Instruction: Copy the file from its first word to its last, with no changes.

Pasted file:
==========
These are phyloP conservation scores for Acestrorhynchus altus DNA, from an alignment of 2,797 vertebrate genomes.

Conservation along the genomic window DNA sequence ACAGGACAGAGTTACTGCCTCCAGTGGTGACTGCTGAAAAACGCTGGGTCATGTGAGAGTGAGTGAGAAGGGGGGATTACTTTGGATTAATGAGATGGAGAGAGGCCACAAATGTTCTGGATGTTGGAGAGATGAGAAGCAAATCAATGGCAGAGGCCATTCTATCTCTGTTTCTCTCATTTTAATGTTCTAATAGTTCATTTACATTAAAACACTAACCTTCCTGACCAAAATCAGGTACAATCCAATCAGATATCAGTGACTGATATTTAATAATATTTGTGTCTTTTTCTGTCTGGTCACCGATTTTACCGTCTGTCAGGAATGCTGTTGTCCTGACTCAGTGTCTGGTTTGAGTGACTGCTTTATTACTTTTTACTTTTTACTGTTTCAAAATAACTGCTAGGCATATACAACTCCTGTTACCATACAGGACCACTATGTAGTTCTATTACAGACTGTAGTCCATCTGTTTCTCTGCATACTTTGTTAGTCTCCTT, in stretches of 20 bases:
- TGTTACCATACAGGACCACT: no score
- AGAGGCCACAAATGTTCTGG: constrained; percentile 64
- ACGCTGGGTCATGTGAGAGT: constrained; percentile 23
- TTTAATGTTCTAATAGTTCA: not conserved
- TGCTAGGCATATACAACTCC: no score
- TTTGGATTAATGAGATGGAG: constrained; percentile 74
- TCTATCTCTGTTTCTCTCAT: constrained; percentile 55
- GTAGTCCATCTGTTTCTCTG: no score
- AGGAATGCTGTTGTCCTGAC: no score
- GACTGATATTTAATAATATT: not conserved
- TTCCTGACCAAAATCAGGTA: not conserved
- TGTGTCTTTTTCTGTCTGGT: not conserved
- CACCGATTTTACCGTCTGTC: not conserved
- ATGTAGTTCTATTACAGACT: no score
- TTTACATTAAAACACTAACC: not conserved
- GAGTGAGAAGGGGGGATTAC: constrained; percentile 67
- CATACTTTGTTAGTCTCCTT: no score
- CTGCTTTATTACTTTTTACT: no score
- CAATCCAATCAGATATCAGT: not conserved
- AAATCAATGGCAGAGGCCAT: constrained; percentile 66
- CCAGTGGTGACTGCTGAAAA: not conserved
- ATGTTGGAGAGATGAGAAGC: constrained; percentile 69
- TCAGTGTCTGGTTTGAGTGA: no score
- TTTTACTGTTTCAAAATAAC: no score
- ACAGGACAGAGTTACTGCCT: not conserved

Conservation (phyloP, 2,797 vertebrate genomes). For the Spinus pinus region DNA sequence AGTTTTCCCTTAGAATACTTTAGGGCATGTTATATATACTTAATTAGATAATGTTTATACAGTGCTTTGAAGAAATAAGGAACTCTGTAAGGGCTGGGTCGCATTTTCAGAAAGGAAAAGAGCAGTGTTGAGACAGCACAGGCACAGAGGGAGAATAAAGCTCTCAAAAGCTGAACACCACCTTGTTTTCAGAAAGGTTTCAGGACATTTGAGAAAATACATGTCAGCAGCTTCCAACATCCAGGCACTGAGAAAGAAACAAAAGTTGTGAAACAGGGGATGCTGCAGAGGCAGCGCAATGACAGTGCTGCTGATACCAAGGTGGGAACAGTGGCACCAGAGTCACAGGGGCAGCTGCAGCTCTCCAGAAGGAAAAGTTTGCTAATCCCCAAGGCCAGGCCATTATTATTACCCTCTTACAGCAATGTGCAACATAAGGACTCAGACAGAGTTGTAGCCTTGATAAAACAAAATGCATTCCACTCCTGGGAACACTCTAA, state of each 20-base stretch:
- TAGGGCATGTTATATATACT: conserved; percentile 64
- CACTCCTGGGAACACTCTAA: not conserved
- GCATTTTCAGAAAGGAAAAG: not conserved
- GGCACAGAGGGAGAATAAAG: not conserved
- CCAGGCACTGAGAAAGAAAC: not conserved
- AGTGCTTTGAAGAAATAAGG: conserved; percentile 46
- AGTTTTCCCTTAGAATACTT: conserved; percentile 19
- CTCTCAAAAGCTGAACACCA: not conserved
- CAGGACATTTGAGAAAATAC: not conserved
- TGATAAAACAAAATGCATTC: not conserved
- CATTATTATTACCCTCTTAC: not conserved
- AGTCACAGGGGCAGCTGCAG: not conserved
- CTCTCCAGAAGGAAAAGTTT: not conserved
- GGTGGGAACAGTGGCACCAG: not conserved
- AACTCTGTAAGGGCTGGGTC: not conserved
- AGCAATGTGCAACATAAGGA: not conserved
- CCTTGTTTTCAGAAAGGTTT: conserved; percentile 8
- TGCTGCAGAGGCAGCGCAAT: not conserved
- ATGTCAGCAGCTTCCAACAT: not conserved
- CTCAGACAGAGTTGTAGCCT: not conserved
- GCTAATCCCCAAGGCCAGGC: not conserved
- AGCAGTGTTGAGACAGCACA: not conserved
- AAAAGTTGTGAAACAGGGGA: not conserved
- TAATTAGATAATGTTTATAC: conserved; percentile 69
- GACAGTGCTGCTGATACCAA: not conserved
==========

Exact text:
These are phyloP conservation scores for Acestrorhynchus altus DNA, from an alignment of 2,797 vertebrate genomes.

Conservation along the genomic window DNA sequence ACAGGACAGAGTTACTGCCTCCAGTGGTGACTGCTGAAAAACGCTGGGTCATGTGAGAGTGAGTGAGAAGGGGGGATTACTTTGGATTAATGAGATGGAGAGAGGCCACAAATGTTCTGGATGTTGGAGAGATGAGAAGCAAATCAATGGCAGAGGCCATTCTATCTCTGTTTCTCTCATTTTAATGTTCTAATAGTTCATTTACATTAAAACACTAACCTTCCTGACCAAAATCAGGTACAATCCAATCAGATATCAGTGACTGATATTTAATAATATTTGTGTCTTTTTCTGTCTGGTCACCGATTTTACCGTCTGTCAGGAATGCTGTTGTCCTGACTCAGTGTCTGGTTTGAGTGACTGCTTTATTACTTTTTACTTTTTACTGTTTCAAAATAACTGCTAGGCATATACAACTCCTGTTACCATACAGGACCACTATGTAGTTCTATTACAGACTGTAGTCCATCTGTTTCTCTGCATACTTTGTTAGTCTCCTT, in stretches of 20 bases:
- TGTTACCATACAGGACCACT: no score
- AGAGGCCACAAATGTTCTGG: constrained; percentile 64
- ACGCTGGGTCATGTGAGAGT: constrained; percentile 23
- TTTAATGTTCTAATAGTTCA: not conserved
- TGCTAGGCATATACAACTCC: no score
- TTTGGATTAATGAGATGGAG: constrained; percentile 74
- TCTATCTCTGTTTCTCTCAT: constrained; percentile 55
- GTAGTCCATCTGTTTCTCTG: no score
- AGGAATGCTGTTGTCCTGAC: no score
- GACTGATATTTAATAATATT: not conserved
- TTCCTGACCAAAATCAGGTA: not conserved
- TGTGTCTTTTTCTGTCTGGT: not conserved
- CACCGATTTTACCGTCTGTC: not conserved
- ATGTAGTTCTATTACAGACT: no score
- TTTACATTAAAACACTAACC: not conserved
- GAGTGAGAAGGGGGGATTAC: constrained; percentile 67
- CATACTTTGTTAGTCTCCTT: no score
- CTGCTTTATTACTTTTTACT: no score
- CAATCCAATCAGATATCAGT: not conserved
- AAATCAATGGCAGAGGCCAT: constrained; percentile 66
- CCAGTGGTGACTGCTGAAAA: not conserved
- ATGTTGGAGAGATGAGAAGC: constrained; percentile 69
- TCAGTGTCTGGTTTGAGTGA: no score
- TTTTACTGTTTCAAAATAAC: no score
- ACAGGACAGAGTTACTGCCT: not conserved

Conservation (phyloP, 2,797 vertebrate genomes). For the Spinus pinus region DNA sequence AGTTTTCCCTTAGAATACTTTAGGGCATGTTATATATACTTAATTAGATAATGTTTATACAGTGCTTTGAAGAAATAAGGAACTCTGTAAGGGCTGGGTCGCATTTTCAGAAAGGAAAAGAGCAGTGTTGAGACAGCACAGGCACAGAGGGAGAATAAAGCTCTCAAAAGCTGAACACCACCTTGTTTTCAGAAAGGTTTCAGGACATTTGAGAAAATACATGTCAGCAGCTTCCAACATCCAGGCACTGAGAAAGAAACAAAAGTTGTGAAACAGGGGATGCTGCAGAGGCAGCGCAATGACAGTGCTGCTGATACCAAGGTGGGAACAGTGGCACCAGAGTCACAGGGGCAGCTGCAGCTCTCCAGAAGGAAAAGTTTGCTAATCCCCAAGGCCAGGCCATTATTATTACCCTCTTACAGCAATGTGCAACATAAGGACTCAGACAGAGTTGTAGCCTTGATAAAACAAAATGCATTCCACTCCTGGGAACACTCTAA, state of each 20-base stretch:
- TAGGGCATGTTATATATACT: conserved; percentile 64
- CACTCCTGGGAACACTCTAA: not conserved
- GCATTTTCAGAAAGGAAAAG: not conserved
- GGCACAGAGGGAGAATAAAG: not conserved
- CCAGGCACTGAGAAAGAAAC: not conserved
- AGTGCTTTGAAGAAATAAGG: conserved; percentile 46
- AGTTTTCCCTTAGAATACTT: conserved; percentile 19
- CTCTCAAAAGCTGAACACCA: not conserved
- CAGGACATTTGAGAAAATAC: not conserved
- TGATAAAACAAAATGCATTC: not conserved
- CATTATTATTACCCTCTTAC: not conserved
- AGTCACAGGGGCAGCTGCAG: not conserved
- CTCTCCAGAAGGAAAAGTTT: not conserved
- GGTGGGAACAGTGGCACCAG: not conserved
- AACTCTGTAAGGGCTGGGTC: not conserved
- AGCAATGTGCAACATAAGGA: not conserved
- CCTTGTTTTCAGAAAGGTTT: conserved; percentile 8
- TGCTGCAGAGGCAGCGCAAT: not conserved
- ATGTCAGCAGCTTCCAACAT: not conserved
- CTCAGACAGAGTTGTAGCCT: not conserved
- GCTAATCCCCAAGGCCAGGC: not conserved
- AGCAGTGTTGAGACAGCACA: not conserved
- AAAAGTTGTGAAACAGGGGA: not conserved
- TAATTAGATAATGTTTATAC: conserved; percentile 69
- GACAGTGCTGCTGATACCAA: not conserved